Principles for responsible banking


Principles for responsible banking

A look at corporate social responsibility in the banking sector

As a business built around connections to people from all walks of life, respecting human rights is essential to the mission, purpose, and success of banking. Taking a more proactive stance when it comes to ESG in banking delivers measurable financial benefits, including managing risks better, creating new sources of value, and increasing brand value. Dive into three principles for responsible banking to help banks develop a human rights strategy and act upon it.

Responsible banking: The upside to being upstanding

When people think of banks, they think about money. Can I get a loan? Can I get more credit? Is my money safe? But banks are much more than a trusted place to store and borrow cash. They are the gatekeepers of the financial system and have enormous influence on society. Banks can strengthen or hobble individual businesses and whole communities alike by supporting or limiting their access to funding. And they can accelerate or slow the economy based on the sum of the lending decisions they make. 

Banks’ role in society positions them as a front-line guardian of basic human rights. As “duty-bearers” on human rights, banks have a disproportionate responsibility in society. For instance, laws require banks to treat customers fairly and promote financial health and access. Banks need to evaluate the beneficiaries of their business as worthy recipients, lest their access to funding be used for illicit purposes. And they have a moral obligation to keep out of the market financial instruments and service offerings that can perpetuate social inequities. 

By being more proactive, banks can accrue measurable financial benefits, from managing risks better to creating new sources of value to protecting reputations and increasing brand value.

The upside to being upstanding | The human rights imperative for banks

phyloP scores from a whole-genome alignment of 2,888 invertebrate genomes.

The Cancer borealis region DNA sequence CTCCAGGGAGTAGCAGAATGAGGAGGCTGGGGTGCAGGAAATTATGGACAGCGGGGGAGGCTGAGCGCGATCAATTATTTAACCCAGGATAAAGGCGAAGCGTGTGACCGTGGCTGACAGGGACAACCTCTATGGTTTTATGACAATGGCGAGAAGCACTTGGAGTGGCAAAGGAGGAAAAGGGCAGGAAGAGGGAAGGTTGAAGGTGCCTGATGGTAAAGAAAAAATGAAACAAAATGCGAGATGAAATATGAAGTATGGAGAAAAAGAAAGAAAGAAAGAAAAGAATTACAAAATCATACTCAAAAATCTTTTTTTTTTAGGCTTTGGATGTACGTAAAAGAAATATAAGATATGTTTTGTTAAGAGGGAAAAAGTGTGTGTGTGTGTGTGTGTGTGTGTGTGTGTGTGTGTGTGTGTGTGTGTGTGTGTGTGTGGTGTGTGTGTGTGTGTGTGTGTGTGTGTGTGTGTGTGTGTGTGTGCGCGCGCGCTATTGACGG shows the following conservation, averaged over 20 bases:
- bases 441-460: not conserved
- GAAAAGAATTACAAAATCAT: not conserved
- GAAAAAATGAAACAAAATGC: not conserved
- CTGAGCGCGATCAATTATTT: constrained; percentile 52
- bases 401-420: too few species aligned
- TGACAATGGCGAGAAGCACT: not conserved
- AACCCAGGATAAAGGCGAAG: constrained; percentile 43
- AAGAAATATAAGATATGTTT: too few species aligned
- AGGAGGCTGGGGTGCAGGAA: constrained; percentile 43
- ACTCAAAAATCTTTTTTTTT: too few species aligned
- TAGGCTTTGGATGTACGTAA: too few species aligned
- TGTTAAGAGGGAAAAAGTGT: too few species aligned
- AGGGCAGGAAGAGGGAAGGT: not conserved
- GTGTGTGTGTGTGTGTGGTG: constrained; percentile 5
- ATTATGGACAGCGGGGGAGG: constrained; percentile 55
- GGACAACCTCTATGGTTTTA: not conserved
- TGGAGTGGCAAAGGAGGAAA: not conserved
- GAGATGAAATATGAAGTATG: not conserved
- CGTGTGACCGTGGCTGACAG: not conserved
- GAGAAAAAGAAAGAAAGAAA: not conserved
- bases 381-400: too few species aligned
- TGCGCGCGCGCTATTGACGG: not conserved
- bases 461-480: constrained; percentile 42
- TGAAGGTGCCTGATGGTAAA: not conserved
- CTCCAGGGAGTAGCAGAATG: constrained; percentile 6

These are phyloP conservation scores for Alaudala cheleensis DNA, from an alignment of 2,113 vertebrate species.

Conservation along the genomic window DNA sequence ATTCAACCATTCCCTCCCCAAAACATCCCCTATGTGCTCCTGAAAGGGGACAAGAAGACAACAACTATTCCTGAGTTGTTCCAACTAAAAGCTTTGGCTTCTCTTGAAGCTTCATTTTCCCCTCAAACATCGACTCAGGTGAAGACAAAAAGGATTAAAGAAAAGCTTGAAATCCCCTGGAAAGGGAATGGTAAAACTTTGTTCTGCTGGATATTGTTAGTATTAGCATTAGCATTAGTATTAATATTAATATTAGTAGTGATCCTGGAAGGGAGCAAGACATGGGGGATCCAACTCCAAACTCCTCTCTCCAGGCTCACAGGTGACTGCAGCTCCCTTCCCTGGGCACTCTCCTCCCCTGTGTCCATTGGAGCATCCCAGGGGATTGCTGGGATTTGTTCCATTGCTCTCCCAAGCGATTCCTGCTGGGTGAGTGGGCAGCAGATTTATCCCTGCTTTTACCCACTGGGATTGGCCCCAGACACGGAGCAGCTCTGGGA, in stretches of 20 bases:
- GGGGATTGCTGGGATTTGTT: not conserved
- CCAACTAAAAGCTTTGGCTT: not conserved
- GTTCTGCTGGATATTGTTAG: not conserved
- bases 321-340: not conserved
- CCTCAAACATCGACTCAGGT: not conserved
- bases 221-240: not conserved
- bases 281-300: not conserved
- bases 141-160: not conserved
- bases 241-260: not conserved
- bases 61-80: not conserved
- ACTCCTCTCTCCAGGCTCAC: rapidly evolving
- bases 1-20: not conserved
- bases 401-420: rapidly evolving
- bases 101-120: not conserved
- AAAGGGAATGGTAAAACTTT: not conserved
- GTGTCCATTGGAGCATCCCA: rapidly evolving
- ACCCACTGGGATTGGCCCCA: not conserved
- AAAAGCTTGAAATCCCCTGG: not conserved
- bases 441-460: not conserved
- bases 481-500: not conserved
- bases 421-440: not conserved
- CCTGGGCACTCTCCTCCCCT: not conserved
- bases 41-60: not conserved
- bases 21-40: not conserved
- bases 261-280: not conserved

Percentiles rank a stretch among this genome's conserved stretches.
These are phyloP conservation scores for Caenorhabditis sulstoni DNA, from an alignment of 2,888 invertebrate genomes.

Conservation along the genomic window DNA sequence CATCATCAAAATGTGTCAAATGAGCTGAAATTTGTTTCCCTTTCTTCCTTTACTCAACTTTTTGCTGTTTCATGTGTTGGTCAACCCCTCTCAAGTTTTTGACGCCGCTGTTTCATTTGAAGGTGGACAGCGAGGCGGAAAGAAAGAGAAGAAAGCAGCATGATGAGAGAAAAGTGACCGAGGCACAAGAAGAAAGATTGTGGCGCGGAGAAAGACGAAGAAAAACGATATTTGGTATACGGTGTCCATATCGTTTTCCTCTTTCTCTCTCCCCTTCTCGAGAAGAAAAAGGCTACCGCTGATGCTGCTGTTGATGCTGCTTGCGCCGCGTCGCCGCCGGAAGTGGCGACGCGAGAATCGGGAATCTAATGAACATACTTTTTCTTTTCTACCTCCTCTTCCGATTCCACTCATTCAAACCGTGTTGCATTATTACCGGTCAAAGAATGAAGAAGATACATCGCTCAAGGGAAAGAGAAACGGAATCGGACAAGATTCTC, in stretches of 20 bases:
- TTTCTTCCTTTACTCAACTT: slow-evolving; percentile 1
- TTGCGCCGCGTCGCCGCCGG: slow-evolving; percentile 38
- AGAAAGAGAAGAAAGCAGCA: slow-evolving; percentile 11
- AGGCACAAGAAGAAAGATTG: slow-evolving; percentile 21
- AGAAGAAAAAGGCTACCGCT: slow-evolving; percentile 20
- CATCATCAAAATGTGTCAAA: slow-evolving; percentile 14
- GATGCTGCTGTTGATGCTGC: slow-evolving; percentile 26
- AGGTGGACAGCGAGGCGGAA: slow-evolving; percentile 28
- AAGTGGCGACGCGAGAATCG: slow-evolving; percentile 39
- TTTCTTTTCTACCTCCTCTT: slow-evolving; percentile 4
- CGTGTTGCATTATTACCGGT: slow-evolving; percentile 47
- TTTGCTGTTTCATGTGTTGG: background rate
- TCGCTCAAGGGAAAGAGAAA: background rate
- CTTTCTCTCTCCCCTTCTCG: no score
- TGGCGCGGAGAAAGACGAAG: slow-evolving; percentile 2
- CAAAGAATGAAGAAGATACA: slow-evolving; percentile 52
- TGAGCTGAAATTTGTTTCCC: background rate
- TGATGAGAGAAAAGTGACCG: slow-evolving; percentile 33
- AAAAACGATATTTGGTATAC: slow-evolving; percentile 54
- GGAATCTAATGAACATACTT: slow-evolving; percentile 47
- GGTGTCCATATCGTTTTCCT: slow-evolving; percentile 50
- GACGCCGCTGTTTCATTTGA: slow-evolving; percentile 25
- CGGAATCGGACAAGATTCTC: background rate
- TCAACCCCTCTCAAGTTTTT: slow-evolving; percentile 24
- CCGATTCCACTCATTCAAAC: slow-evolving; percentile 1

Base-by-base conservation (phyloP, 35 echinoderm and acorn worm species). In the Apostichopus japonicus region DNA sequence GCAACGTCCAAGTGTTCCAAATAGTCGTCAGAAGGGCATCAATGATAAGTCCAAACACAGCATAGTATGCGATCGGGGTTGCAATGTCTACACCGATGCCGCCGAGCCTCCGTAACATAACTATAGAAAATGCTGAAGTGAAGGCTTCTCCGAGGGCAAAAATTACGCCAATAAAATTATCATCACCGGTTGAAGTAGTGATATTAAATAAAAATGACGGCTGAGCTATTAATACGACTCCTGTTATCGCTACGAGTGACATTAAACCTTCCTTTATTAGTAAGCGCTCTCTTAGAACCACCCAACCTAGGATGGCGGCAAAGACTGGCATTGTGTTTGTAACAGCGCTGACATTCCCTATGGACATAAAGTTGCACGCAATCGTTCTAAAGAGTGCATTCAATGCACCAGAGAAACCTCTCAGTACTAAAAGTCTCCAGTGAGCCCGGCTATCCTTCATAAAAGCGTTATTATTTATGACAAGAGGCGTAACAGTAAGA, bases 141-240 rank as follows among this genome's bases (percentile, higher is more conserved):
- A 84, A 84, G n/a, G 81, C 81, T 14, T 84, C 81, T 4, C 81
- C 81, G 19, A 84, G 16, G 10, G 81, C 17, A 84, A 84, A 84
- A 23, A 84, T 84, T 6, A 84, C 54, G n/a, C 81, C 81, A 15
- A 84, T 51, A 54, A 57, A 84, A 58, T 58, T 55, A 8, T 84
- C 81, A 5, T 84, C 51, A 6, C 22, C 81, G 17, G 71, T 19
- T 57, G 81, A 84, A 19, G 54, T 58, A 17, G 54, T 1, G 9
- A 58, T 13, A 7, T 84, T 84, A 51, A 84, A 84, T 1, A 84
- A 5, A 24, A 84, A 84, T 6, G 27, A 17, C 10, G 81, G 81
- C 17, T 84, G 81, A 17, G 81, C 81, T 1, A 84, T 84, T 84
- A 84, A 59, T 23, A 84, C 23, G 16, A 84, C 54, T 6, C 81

Human rights risks related to banking

In addition to human rights risks faced by all organizations, banks face their own unique set of risks they need to manage across four major groups of rights holders who are impacted by them: employees, suppliers, customers, and communities.

Since the Universal Declaration of Human Rights (UDHR) was published more than seven decades ago, regulators around the world have enacted a broad sweep of regulations designed to protect human rights in select geographies and sectors. Today, banks and other financial services firms are governed by rules seeking to guarantee equal access to credit and consideration when buying a home or applying for other loans, protect consumers’ privacy, and provide basic banking services in low- and moderate-income communities, among other objectives. 

But perhaps the biggest prod for change is coming from the market itself. Institutional shareholders and customers are homing in on companies’ environmental, social, and governance (ESG) activities, paying increasing attention to what companies are doing under the “S” pillar. As part of this appraisal, banks are coming under heavy scrutiny given their gatekeeping role in society. 

From concept to action

Addressing human rights within financial services requires turning abstract concepts into measurable observations and related actions. Three concepts come into play when developing a human rights strategy and acting on it: salience, leverage, and remediation. Each concept is tied to a definite step that banks can consider as they develop a human rights strategy and operationalize it.

Advancing ESG in banking

As banks reevaluate their performance in respecting and protecting human rights, they have an opportunity to use human rights as a lens through which to advance their business agendas. The end goal isn’t simply staying on the right side of the law and minimizing related penalties. It’s much more expansive than that: Here is a chance to fundamentally change the relationship between banks and their employees, customers, shareholders, and other partners in the community and build and sustain their trust. 

Banks that get this right will not only be recognized for it—they will attract new customers, new employees, and new business partners as well through the process. The stakes couldn’t be any higher—and not just for the banks. 

As a longtime trusted adviser of the banking industry, Deloitte can help your organization develop and execute such a plan and start connecting the dots between your social and financial performance. 

Additional information on human rights, environmental and social risk management, and nature risk



Deloitte's Human Rights Capabilities


Environmental and Social Risk Rating (ESRR) Methodology


Nature and biodiversity




Get in touch

Ricardo Martinez
Advisory principal
Deloitte & Touche LLP
+1 646 373 7084



Courtney Davis
Advisory principal
Deloitte & Touche LLP
+1 516 918 7322


Michele Crish
Advisory managing director
Deloitte & Touche LLP
+1 516 918 7313
Jim Eckenrode
Managing director, Deloitte Center for Financial Services
Deloitte Services LP
+1 617 585 4877



Keri McKenzie
Advisory managing director
Deloitte Financial Advisory Services LLP
+1 469 417 3296
  Sarah Haley
Advisory senior manager
Deloitte & Touche LLP
+1 980 376 4115

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